Why does this happen? Many believe it’s the “role model effect.” When a Black student has a Black teacher, they are more likely to work towards achieving better outcomes. That’s not just in school but throughout adulthood. The sooner that role model goes into effect, the better. The John Hopkins report found that Black students who had a Black teacher in kindergarten were 18% more likely to go to college than their peers.
What Are Some Ways to Increase Racial Representation Among Teachers?
How do you get more Black teachers in the classroom and schools? There’s no simple process, but there are some promising opportunities. To create educational equality, several initiatives could be beneficial.
Fund scholarships and loan forgiveness
One of the ways to increase diversity and equity in classrooms is to create more scholarships and loan forgiveness programs to help students transition into these positions. Recruiting and retaining teachers willing to work in underserved communities is much like doing the same for medical professionals. A study from the Learning Policy Institutedemonstrates this. It found that the financial benefit must offset the cost of professional preparation. When that happens, retaining quality educational professionals in underserved communities is more likely.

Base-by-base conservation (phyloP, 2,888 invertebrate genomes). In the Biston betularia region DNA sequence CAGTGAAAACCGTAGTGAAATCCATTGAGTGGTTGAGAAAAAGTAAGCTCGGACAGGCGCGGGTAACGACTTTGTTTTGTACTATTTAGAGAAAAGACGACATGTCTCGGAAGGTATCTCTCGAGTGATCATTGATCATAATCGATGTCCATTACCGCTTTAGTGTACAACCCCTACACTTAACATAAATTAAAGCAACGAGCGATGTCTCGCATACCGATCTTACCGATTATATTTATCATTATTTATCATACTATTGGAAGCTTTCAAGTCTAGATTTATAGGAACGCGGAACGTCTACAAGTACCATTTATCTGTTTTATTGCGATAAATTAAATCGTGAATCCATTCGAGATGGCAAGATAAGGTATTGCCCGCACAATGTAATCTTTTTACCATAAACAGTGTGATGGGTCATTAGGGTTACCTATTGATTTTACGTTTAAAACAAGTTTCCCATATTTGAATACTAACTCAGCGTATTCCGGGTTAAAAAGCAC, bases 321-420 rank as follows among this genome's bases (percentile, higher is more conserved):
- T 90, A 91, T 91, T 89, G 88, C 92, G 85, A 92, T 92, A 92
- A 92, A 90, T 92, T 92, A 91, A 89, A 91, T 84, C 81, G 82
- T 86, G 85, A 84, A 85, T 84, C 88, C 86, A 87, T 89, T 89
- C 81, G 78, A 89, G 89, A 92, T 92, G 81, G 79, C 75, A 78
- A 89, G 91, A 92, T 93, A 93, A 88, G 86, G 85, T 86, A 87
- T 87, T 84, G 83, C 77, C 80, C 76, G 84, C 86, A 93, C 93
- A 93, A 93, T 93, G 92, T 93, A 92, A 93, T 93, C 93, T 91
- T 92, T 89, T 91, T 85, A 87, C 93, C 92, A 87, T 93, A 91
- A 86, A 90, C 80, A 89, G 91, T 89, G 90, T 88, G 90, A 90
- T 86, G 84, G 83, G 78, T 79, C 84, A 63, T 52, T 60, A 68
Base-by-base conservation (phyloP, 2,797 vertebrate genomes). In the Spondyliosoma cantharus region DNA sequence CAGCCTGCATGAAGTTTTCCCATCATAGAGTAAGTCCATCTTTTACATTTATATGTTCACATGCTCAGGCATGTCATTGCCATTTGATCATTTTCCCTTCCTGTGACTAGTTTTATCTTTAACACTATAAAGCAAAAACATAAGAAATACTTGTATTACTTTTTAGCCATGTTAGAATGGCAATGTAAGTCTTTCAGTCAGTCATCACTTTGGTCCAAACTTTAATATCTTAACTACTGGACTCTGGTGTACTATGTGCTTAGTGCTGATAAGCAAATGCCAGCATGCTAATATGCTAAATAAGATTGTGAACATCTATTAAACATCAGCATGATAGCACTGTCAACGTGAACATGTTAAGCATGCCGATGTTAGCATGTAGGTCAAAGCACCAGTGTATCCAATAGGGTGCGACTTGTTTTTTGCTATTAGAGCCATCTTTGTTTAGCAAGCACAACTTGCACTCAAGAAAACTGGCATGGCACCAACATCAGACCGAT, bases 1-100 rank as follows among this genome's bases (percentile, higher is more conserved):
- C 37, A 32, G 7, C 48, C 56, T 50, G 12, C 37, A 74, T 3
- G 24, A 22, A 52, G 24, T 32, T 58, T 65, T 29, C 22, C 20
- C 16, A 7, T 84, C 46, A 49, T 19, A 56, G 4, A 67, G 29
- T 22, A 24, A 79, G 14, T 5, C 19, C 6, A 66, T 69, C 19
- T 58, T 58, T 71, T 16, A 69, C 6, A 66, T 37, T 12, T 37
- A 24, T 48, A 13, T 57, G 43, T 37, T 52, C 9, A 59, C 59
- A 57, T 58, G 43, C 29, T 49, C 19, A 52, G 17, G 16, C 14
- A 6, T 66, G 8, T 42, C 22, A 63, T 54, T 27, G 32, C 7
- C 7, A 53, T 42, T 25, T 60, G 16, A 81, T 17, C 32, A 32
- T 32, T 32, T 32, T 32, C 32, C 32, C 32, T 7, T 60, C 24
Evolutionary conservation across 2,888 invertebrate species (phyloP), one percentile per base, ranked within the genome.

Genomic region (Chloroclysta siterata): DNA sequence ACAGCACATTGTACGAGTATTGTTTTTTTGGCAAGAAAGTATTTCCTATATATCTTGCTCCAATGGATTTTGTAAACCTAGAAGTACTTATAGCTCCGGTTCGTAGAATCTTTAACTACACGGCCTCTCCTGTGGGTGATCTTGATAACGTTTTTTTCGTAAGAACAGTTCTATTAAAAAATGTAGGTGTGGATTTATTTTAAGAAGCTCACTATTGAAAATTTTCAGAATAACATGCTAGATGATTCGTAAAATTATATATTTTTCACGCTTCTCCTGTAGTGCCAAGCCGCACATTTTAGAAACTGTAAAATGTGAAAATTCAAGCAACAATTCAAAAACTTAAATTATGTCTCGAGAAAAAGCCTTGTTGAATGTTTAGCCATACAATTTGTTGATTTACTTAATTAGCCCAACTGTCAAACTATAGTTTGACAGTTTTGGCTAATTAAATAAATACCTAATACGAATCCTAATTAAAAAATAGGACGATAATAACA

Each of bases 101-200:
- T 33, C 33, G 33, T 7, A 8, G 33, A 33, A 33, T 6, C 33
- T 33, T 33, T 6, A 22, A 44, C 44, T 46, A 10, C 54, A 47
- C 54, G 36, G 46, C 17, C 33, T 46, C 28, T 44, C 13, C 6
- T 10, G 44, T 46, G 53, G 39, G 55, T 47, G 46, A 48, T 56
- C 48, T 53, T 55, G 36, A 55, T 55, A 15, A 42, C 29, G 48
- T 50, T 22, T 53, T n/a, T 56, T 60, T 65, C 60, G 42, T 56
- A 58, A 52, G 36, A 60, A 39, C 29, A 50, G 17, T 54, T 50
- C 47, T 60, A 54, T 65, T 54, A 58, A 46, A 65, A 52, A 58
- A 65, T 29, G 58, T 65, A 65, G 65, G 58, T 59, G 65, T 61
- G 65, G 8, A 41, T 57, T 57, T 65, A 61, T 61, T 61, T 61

Build in teacher residency programs
Getting more aspiring teachers into classrooms early can also help. Teacher residency programs enable this, allowing for an apprentice-like opportunity that enables students to get graduate-level education under a lead teacher while working directly with students in the classroom. This enables teachers to learn valuable classroom management skills in a real-world setting.
Create mentoring programs and affinity groups on college campuses